On 3 September 2020, the Court of Justice held its judgment in Case C‑530/19, NM v ON, on the interpretation of Article 9(1)(b) of Regulation (EC) No 261/2004. The request has been made in proceedings between NM, acting as liquidator of NIKI Luftfahrt GmbH (“NIKI Luftfahrt”), and ON concerning a claim for damages brought by the latter seeking compensation for harm suffered on the premises of a hotel in which NIKI Luftfahrt had accommodated her following the cancellation of her flight.
Since the flight from Mallorca (Spain) to Vienna (Austria) was cancelled and scheduled for the evening of the following day, a rebooking was made, and ON was offered accommodation free of charge by NIKI Luftfahrt in a local hotel. However, during her stay at that hotel, ON, who is confined to a wheelchair, fell and was seriously injured after the front wheels of her chair got caught in a transverse gutter channel in a pathway. ON brought an action before the Landesgericht Korneuburg (Regional Court, Korneuburg) requesting NM be ordered to pay damages by way of compensation for the harm suffered, claiming that the employees of the operator of that hotel had acted negligently.
Since the action was dismissed, ON lodged an appeal before the Oberlandesgericht Wien (Higher Regional Court, Vienna), which set aside that judgment. Therefore, NM therefore brought an appeal on a point of law before the Oberster Gerichtshof (Supreme Court of Austria; the “referring court”) which, in light of the need to interpret the relevant European legislation, stayed the proceedings and asked the Court of Justice two preliminary questions.
By its second question, which the Court examined as first in light of its relevance, the referring court asked whether Article 9(1)(b) of Regulation No 261/2004 is to be interpreted as meaning that the obligation of the air carrier to offer hotel accommodation free of charge to the passengers referred to in the provision means that that carrier is required not only to find a hotel room for those passengers and to cover the costs thereof, but also to take care of the accommodation arrangements as such. According to the Court, in light of the wording, the context and the objectives pursued by the rules of which Article 9(1)(b) of Regulation No 261/2004 is part, an interpretation whereby the air carrier must, on its responsibility, take care of the accommodation arrangements of the passengers concerned itself cannot be accepted, as the operations necessary to fulfil such an obligation go beyond the scope of the scheme for standardised and immediate on-the-spot assistance that the EU legislature intended to establish for the benefit of passengers.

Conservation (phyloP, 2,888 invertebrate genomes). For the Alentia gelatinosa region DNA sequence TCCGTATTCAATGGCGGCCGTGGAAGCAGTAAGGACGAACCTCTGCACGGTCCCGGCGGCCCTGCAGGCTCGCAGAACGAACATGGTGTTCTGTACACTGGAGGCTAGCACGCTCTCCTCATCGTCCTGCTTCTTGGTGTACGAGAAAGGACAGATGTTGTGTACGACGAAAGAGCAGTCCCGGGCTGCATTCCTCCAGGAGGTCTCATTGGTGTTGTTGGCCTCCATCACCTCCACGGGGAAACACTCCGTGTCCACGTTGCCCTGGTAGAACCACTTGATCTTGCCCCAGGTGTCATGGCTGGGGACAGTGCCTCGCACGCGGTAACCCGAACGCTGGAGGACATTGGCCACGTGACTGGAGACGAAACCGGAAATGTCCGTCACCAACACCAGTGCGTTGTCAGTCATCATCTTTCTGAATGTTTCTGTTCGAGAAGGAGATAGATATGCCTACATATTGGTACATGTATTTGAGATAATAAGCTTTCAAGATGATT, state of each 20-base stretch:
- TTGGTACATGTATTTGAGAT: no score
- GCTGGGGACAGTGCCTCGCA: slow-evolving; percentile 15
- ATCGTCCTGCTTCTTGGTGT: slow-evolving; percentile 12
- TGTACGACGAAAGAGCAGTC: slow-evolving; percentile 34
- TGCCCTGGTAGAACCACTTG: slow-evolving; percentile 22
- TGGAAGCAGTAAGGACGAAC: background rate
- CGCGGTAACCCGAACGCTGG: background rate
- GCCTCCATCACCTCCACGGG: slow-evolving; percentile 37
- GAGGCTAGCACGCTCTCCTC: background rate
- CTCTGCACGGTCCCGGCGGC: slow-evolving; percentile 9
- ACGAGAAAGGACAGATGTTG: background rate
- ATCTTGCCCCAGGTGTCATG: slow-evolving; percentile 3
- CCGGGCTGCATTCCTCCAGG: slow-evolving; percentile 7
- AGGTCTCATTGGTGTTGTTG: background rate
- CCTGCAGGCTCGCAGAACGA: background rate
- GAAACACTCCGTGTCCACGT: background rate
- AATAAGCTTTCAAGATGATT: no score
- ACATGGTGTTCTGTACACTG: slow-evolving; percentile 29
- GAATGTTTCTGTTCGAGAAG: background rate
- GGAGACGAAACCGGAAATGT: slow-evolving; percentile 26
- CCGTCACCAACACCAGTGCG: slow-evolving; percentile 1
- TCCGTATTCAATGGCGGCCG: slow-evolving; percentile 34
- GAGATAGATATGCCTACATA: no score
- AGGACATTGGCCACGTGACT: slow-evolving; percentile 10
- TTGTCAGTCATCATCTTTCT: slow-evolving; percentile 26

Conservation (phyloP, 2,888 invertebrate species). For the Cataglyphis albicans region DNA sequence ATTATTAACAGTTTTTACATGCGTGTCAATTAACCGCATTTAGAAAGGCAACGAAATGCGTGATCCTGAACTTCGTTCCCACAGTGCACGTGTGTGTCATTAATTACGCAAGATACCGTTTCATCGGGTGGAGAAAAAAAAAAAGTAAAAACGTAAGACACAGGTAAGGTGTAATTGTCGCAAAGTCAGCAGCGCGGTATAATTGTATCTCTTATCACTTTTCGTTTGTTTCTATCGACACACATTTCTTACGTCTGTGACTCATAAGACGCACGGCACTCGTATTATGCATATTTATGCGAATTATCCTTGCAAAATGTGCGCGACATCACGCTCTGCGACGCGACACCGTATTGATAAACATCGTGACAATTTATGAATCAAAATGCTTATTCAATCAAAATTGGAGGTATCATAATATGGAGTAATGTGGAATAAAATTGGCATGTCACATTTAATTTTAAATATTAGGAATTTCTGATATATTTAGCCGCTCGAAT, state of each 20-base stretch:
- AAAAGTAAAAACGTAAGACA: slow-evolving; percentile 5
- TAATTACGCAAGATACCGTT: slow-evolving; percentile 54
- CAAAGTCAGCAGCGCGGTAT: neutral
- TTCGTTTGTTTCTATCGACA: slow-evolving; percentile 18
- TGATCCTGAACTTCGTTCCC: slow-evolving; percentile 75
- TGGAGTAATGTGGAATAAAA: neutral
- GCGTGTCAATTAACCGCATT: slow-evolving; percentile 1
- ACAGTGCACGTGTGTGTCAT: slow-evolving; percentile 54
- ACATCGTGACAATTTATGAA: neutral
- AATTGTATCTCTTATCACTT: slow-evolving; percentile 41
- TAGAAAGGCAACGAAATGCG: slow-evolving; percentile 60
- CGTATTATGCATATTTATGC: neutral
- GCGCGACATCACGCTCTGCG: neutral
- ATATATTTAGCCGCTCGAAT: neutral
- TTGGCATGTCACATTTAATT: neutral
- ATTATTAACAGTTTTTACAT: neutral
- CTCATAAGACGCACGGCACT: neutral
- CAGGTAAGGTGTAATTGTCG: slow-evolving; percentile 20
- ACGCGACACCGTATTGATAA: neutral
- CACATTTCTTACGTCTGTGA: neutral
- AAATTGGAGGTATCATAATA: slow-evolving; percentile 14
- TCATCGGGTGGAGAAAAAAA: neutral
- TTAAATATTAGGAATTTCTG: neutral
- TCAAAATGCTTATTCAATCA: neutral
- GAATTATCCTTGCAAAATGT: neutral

By its first question, the referring court asked whether Regulation No 261/2004 is to be interpreted as meaning that an air carrier which, under Article 9(1)(b), has offered hotel accommodation to a passenger whose flight has been cancelled may be required, on the basis of that regulation alone, to compensate that passenger for damage caused by fault on the part of employees of that hotel. According to the Court, the passengers’ right to compensation where the air carrier has failed to fulfil its obligation to provide care laid down in Article 9 of Regulation No 261/2004 applies only to the reimbursement of amounts which, in the light of the specific circumstances of each case, prove necessary, appropriate and reasonable to make up for the shortcomings of the air carrier in providing that care. On the contrary, compensation for individual damage as a result of fault on the part of employees of the hotel selected by the air carrier for the purpose of providing the accommodation referred to in the above-mentioned article necessarily requires a case-by-case assessment of the extent of that damage, going beyond the scope of the standardised and immediate compensatory measures provided for by Regulation No 261/2004.